Here's something virtually every American likely thought they'd never see: the New York Times declaring Fox News the winner in a fight with Barack Obama.
Yet, that's what David Carr declared in "The Battle Between the White House and Fox News."
In his piece published at the Times website Saturday evening, Carr almost seemed disgusted with all the attention the White House is giving to a cable news network:
The Obama administration, which would seem to have its hands full with a two-front war in Iraq and Afghanistan, opened up a third front last week, this time with Fox News. [...]
"We're going to treat them the way we would treat an opponent," Anita Dunn, the White House communications director, said in an interview with The New York Times. "As they are undertaking a war against Barack Obama and the White House, we don't need to pretend that this is the way that legitimate news organizations behave."
Ah, but pretending has traditionally been a valuable part of the presidential playbook. Smiling and wearing beige even under the most withering news media assault is not only good manners, but also has generally been good politics. While there is undoubtedly a visceral thrill in finally setting out after your antagonists, the history of administrations that have successfully taken on the media and won is shorter than this sentence.
After discussing past Presidents who unsuccessfully fought the press, Carr first scolded the White House, and then declared an unpredictable winner:
Even though almost all the critiques contained a kernel of truth, in each instance the folks who had the barrels of ink, and now pixels, seemed to come out ahead. So far, the only winner in this latest dispute seems to be Fox News. Ratings are up 20 percent this year, and the network basked for a week in the antagonism of a sitting president...[T]he administration, by deploying official resources against a troublesome media organization, seems to have brought a knife to a gunfight.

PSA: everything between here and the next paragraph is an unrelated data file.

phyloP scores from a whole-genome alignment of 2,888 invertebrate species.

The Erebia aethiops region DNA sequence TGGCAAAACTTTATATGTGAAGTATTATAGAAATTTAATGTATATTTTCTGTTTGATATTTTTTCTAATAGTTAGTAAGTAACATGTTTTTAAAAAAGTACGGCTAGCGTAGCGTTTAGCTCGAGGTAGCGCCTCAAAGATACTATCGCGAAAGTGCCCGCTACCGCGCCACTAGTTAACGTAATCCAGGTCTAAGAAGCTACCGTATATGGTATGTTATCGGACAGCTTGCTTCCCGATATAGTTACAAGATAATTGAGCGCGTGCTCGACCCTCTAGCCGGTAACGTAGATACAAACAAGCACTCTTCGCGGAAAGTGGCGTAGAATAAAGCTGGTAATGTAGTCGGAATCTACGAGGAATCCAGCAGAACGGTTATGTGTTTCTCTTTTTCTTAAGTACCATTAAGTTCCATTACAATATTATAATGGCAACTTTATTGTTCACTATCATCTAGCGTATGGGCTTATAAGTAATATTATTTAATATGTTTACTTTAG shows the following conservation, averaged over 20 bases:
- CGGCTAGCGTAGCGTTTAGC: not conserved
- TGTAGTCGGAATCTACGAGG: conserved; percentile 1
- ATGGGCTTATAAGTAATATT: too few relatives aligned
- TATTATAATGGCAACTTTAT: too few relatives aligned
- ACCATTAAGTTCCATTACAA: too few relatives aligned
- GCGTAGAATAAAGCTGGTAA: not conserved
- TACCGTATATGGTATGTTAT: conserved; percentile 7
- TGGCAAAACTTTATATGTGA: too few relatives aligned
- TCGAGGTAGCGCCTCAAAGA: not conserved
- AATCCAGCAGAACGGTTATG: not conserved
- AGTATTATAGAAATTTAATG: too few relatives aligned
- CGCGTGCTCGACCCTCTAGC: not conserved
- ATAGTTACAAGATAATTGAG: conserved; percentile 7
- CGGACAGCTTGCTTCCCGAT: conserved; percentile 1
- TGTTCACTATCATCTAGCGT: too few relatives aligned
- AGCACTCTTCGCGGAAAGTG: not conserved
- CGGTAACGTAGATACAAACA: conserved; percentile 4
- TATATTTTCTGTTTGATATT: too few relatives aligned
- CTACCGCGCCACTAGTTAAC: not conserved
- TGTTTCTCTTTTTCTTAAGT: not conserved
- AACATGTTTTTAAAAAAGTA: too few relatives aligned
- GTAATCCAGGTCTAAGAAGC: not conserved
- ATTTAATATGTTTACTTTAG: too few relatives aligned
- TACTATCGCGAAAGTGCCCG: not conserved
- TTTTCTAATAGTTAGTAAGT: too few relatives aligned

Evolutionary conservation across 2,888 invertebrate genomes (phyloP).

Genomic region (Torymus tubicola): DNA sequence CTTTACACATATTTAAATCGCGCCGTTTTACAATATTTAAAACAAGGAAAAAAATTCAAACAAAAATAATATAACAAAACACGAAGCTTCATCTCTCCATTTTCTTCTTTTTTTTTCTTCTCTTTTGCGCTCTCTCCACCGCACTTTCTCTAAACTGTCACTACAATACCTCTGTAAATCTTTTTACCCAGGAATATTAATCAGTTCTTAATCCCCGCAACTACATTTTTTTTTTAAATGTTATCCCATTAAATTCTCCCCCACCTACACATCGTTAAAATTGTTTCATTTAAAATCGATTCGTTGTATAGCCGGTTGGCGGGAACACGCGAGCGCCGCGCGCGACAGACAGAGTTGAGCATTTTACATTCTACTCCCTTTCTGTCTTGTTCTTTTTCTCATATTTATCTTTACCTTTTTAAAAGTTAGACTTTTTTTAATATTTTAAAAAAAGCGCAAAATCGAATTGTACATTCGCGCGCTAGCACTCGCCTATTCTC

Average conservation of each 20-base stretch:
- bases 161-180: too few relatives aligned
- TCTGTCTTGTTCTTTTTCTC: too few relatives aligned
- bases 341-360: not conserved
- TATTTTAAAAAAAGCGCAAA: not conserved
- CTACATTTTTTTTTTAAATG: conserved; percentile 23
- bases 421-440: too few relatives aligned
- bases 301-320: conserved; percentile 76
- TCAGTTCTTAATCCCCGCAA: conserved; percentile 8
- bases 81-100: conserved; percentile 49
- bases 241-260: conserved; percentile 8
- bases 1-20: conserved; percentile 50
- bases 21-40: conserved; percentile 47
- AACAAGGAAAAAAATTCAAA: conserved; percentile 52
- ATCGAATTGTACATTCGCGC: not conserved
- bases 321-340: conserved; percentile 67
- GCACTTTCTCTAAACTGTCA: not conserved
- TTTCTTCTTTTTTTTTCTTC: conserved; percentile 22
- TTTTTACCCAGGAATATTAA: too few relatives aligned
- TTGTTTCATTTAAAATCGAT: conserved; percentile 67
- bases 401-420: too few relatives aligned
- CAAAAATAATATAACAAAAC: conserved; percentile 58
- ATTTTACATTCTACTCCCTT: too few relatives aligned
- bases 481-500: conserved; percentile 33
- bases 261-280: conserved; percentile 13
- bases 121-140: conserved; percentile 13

Carr seemed even less impressed with the tactics the Adminstration has been employing in this battle:
On the official White House Web site, a blog called Reality Check provides a running tally of transgressions by Fox News. It ends with this: "For even more Fox lies, check out the latest ‘Truth-O-Meter' feature from Politifact that debunks a false claim about a White House staffer that continues to be repeated by Glenn Beck and others on the network."
People who work in political communications have pointed out that it is a principle of power dynamics to "punch up " - that is, to take on bigger foes, not smaller ones. A blog on the White House Web site that uses a "truth-o-meter" against a particular cable news network would not seem to qualify. As it is, Reality Check sounds a bit like the blog of some unemployed guy living in his parents' basement, not an official communiqué from Pennsylvania Avenue.
Ouch. That'll leave a mark, as will Carr's conclusion:
The American presidency was conceived as a corrective to the royals, but trading punches with cable shouters seems a bit too common. Perhaps it's time to restore a little imperiousness to the relationship.
Which puts this author in the uncomfortable position of actually agreeing with the New York Times.
Mark it on your calendar.